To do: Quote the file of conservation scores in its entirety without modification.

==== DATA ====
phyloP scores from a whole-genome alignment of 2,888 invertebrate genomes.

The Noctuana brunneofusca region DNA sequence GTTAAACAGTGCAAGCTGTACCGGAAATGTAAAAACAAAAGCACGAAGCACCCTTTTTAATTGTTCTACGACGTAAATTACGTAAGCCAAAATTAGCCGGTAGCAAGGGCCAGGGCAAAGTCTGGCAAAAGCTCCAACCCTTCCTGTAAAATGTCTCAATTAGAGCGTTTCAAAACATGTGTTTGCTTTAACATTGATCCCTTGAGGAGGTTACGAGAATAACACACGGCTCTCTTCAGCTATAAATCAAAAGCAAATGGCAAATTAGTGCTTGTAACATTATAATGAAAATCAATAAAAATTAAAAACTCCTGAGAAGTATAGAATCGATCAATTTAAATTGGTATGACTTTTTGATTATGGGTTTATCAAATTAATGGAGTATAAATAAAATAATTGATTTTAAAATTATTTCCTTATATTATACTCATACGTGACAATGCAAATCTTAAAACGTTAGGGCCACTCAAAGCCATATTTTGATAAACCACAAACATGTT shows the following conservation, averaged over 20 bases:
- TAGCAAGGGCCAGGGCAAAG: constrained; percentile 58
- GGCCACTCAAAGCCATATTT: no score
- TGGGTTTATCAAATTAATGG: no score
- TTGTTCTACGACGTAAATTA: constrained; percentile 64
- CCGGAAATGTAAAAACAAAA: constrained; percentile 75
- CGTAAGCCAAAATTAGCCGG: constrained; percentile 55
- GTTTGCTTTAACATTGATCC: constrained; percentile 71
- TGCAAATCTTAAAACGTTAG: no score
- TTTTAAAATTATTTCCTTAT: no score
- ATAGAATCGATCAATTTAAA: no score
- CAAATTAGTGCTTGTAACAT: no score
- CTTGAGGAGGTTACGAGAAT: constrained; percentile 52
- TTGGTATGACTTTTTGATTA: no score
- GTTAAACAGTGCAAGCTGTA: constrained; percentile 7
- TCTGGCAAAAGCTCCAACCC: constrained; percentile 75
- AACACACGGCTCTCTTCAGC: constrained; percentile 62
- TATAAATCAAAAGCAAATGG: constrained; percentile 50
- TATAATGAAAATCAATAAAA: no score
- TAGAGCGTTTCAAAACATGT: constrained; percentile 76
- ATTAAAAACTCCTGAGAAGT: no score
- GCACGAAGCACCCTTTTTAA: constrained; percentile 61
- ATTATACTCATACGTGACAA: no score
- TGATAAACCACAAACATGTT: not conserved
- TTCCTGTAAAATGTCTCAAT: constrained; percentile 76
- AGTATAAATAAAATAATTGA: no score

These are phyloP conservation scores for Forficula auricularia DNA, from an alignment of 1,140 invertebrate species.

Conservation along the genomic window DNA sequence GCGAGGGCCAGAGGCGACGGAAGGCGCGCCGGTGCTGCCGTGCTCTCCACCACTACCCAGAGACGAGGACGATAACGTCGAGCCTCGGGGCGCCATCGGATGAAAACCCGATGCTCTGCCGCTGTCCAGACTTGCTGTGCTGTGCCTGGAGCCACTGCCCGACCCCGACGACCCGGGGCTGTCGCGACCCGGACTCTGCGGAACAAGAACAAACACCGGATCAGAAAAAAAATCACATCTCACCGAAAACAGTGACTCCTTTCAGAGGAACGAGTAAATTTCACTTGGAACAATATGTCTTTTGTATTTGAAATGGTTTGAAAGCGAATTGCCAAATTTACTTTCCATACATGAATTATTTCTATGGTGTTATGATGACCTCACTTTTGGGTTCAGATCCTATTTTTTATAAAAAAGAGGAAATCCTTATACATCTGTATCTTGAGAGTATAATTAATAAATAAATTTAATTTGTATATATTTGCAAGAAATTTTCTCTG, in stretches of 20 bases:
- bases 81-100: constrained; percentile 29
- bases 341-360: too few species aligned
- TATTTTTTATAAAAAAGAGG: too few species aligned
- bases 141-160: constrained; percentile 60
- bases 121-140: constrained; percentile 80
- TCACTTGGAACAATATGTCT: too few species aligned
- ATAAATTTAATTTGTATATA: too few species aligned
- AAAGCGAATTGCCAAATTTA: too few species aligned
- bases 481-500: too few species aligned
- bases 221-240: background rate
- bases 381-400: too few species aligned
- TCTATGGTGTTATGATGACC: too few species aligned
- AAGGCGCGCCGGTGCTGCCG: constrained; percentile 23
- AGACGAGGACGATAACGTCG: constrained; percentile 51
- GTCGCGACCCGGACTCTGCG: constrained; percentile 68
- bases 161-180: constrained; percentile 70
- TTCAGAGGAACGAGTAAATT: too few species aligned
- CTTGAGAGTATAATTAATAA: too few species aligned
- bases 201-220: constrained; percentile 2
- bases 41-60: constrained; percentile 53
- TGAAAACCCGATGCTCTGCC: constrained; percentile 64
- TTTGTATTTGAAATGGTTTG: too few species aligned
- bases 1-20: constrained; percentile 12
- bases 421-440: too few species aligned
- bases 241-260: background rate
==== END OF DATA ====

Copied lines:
phyloP scores from a whole-genome alignment of 2,888 invertebrate genomes.

The Noctuana brunneofusca region DNA sequence GTTAAACAGTGCAAGCTGTACCGGAAATGTAAAAACAAAAGCACGAAGCACCCTTTTTAATTGTTCTACGACGTAAATTACGTAAGCCAAAATTAGCCGGTAGCAAGGGCCAGGGCAAAGTCTGGCAAAAGCTCCAACCCTTCCTGTAAAATGTCTCAATTAGAGCGTTTCAAAACATGTGTTTGCTTTAACATTGATCCCTTGAGGAGGTTACGAGAATAACACACGGCTCTCTTCAGCTATAAATCAAAAGCAAATGGCAAATTAGTGCTTGTAACATTATAATGAAAATCAATAAAAATTAAAAACTCCTGAGAAGTATAGAATCGATCAATTTAAATTGGTATGACTTTTTGATTATGGGTTTATCAAATTAATGGAGTATAAATAAAATAATTGATTTTAAAATTATTTCCTTATATTATACTCATACGTGACAATGCAAATCTTAAAACGTTAGGGCCACTCAAAGCCATATTTTGATAAACCACAAACATGTT shows the following conservation, averaged over 20 bases:
- TAGCAAGGGCCAGGGCAAAG: constrained; percentile 58
- GGCCACTCAAAGCCATATTT: no score
- TGGGTTTATCAAATTAATGG: no score
- TTGTTCTACGACGTAAATTA: constrained; percentile 64
- CCGGAAATGTAAAAACAAAA: constrained; percentile 75
- CGTAAGCCAAAATTAGCCGG: constrained; percentile 55
- GTTTGCTTTAACATTGATCC: constrained; percentile 71
- TGCAAATCTTAAAACGTTAG: no score
- TTTTAAAATTATTTCCTTAT: no score
- ATAGAATCGATCAATTTAAA: no score
- CAAATTAGTGCTTGTAACAT: no score
- CTTGAGGAGGTTACGAGAAT: constrained; percentile 52
- TTGGTATGACTTTTTGATTA: no score
- GTTAAACAGTGCAAGCTGTA: constrained; percentile 7
- TCTGGCAAAAGCTCCAACCC: constrained; percentile 75
- AACACACGGCTCTCTTCAGC: constrained; percentile 62
- TATAAATCAAAAGCAAATGG: constrained; percentile 50
- TATAATGAAAATCAATAAAA: no score
- TAGAGCGTTTCAAAACATGT: constrained; percentile 76
- ATTAAAAACTCCTGAGAAGT: no score
- GCACGAAGCACCCTTTTTAA: constrained; percentile 61
- ATTATACTCATACGTGACAA: no score
- TGATAAACCACAAACATGTT: not conserved
- TTCCTGTAAAATGTCTCAAT: constrained; percentile 76
- AGTATAAATAAAATAATTGA: no score

These are phyloP conservation scores for Forficula auricularia DNA, from an alignment of 1,140 invertebrate species.

Conservation along the genomic window DNA sequence GCGAGGGCCAGAGGCGACGGAAGGCGCGCCGGTGCTGCCGTGCTCTCCACCACTACCCAGAGACGAGGACGATAACGTCGAGCCTCGGGGCGCCATCGGATGAAAACCCGATGCTCTGCCGCTGTCCAGACTTGCTGTGCTGTGCCTGGAGCCACTGCCCGACCCCGACGACCCGGGGCTGTCGCGACCCGGACTCTGCGGAACAAGAACAAACACCGGATCAGAAAAAAAATCACATCTCACCGAAAACAGTGACTCCTTTCAGAGGAACGAGTAAATTTCACTTGGAACAATATGTCTTTTGTATTTGAAATGGTTTGAAAGCGAATTGCCAAATTTACTTTCCATACATGAATTATTTCTATGGTGTTATGATGACCTCACTTTTGGGTTCAGATCCTATTTTTTATAAAAAAGAGGAAATCCTTATACATCTGTATCTTGAGAGTATAATTAATAAATAAATTTAATTTGTATATATTTGCAAGAAATTTTCTCTG, in stretches of 20 bases:
- bases 81-100: constrained; percentile 29
- bases 341-360: too few species aligned
- TATTTTTTATAAAAAAGAGG: too few species aligned
- bases 141-160: constrained; percentile 60
- bases 121-140: constrained; percentile 80
- TCACTTGGAACAATATGTCT: too few species aligned
- ATAAATTTAATTTGTATATA: too few species aligned
- AAAGCGAATTGCCAAATTTA: too few species aligned
- bases 481-500: too few species aligned
- bases 221-240: background rate
- bases 381-400: too few species aligned
- TCTATGGTGTTATGATGACC: too few species aligned
- AAGGCGCGCCGGTGCTGCCG: constrained; percentile 23
- AGACGAGGACGATAACGTCG: constrained; percentile 51
- GTCGCGACCCGGACTCTGCG: constrained; percentile 68
- bases 161-180: constrained; percentile 70
- TTCAGAGGAACGAGTAAATT: too few species aligned
- CTTGAGAGTATAATTAATAA: too few species aligned
- bases 201-220: constrained; percentile 2
- bases 41-60: constrained; percentile 53
- TGAAAACCCGATGCTCTGCC: constrained; percentile 64
- TTTGTATTTGAAATGGTTTG: too few species aligned
- bases 1-20: constrained; percentile 12
- bases 421-440: too few species aligned
- bases 241-260: background rate